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Tuning in to Reality
A bi-weekly column with timely, relevant and possibly irreverent insight into the BC technology industry.

Something Ventured:
April 8th, 2004

By Brent Holliday
Greenstone Venture Partners

“They took the credit

For your second symphony,
Rewritten by machine

And new technology,
And now I understand

The problems you can see.
Oh-a oh” – The Buggles, Video Killed The Radio Star 

One of the inevitable problems with digital material is that it is ripe for piracy.  The recorded music industry has taken it on the chin over the past five years with music file swapping becoming rampant.  The main reason that music was hit first is that the file sizes were relatively small.  A few megabytes of music could be downloaded somewhat painlessly over a 56.6K modem.  But broadband made instant gratification possible.  Take the other night for example.  Going to a party where the birthday girl absolutely needed to hear “A Little Less Conversation” by Elvis, I took about five minutes of my time to “borrow” someone else’s recording and burn it with the rest of my ripped songs.

Is this song “borrowing” right?  We know it’s damn easy.  Where do we land on the ethic-o-meter on this?  Is it like running a yellow light?  Or is it more like shoplifting a candy bar from the 7-11? Or is it worse? Free music has become almost as “acceptable” as free satellite/cable.  Everyone else is doing it, so why not me?

As broadband explodes further in the next few years, video game developers and the television/movie industry will be next up for ease of use and instant gratification by the digital “sharers”.  Six hundred megabytes gets you a great game.  Five gigabytes will get you 90 minute DVD movie.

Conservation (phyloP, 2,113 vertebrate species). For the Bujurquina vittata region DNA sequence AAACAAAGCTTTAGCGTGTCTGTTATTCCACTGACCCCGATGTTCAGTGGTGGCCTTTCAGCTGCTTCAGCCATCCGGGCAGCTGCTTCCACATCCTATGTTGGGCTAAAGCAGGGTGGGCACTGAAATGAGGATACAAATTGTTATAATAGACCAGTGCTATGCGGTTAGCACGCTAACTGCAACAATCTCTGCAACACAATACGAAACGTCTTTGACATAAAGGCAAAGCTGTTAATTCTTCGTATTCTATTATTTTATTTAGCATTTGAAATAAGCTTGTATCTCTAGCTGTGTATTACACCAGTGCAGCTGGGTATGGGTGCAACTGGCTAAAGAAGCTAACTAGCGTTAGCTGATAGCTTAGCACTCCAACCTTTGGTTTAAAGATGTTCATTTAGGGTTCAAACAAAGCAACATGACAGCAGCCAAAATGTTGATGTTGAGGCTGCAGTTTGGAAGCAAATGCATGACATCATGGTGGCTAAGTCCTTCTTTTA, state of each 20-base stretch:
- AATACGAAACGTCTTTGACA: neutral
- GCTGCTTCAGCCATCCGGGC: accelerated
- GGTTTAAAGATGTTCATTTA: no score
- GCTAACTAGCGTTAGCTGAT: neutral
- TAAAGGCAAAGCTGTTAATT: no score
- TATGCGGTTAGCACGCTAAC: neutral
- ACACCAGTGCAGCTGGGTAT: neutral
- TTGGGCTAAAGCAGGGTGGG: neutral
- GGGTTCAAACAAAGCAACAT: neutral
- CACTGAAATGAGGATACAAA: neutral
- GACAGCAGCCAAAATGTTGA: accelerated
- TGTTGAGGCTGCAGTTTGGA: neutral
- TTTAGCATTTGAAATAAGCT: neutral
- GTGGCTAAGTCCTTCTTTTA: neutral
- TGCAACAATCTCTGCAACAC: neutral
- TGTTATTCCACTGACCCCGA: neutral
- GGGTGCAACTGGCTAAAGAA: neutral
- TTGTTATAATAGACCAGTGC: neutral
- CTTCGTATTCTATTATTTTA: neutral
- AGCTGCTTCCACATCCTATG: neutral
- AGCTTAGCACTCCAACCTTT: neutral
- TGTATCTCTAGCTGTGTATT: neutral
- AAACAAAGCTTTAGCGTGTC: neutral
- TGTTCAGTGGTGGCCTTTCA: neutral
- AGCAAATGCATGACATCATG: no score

So, it was with great interest that I watched the events unfold last week in Canada with regards to the Canadian Recording Industry Association’s court battle to get the ISPs to reveal massive “sharers” of music.  In case you missed it, a Canadian judge equated shared folders on a peer-to-peer network to a photocopier in a library.  A photocopier is merely a tool that allows copyright violation (copying printed material is illegal), but is not the violator, so to speak.  Ergo, a shared directory is not breaking any laws because they are not advertising or receiving money for the copyrighted material therein.  Releasing the names of the owners of those directories to be prosecuted by the CRIA would be wrong.  Now, we are talking about a privacy legal precedent, not a piracy one.  The ISPs can protect the privacy of those who choose to share, said the judge.  As you can guess, privacy advocates and libertarians tripped all over their Birkenstock’s to champion the Canadian ruling.  My favourite quote from the coverage, “The joke in the office was let's move to Canada," said Greg Bildson, referring to other issues where Canada has taken a different path than the United States, such as gay marriage and moves to decriminalize marijuana possession. " Canada is just a little more hip these days."

Great. Our national emblems have been updated from Mounties and Moose to anonymous, pot-smoking, gay pirates.

I tend to agree with the judge on the technicalities of the privacy violation.  If I left all of my CDs out on the porch in a big box that said, “Top Forty – Today and Yesterday” and someone came along and rummaged through and took all of my Milli Vanilli CDs, who is the thief?  It’s not me!  Makes sense, eh? 

So why is it that the same week the Canadian judge has this moment of clarity, the US House of Representatives proposed a bill (Piracy Deterrence and Education Act of 2004) that if passed into law, would create penalties of up to $250,000 (U.S.) and impose up to three years of prison time on anybody caught with more than $1,000 worth of copyrighted content knowingly held in a shared directory.  Seems the US lobby groups are better than the Canadian ones.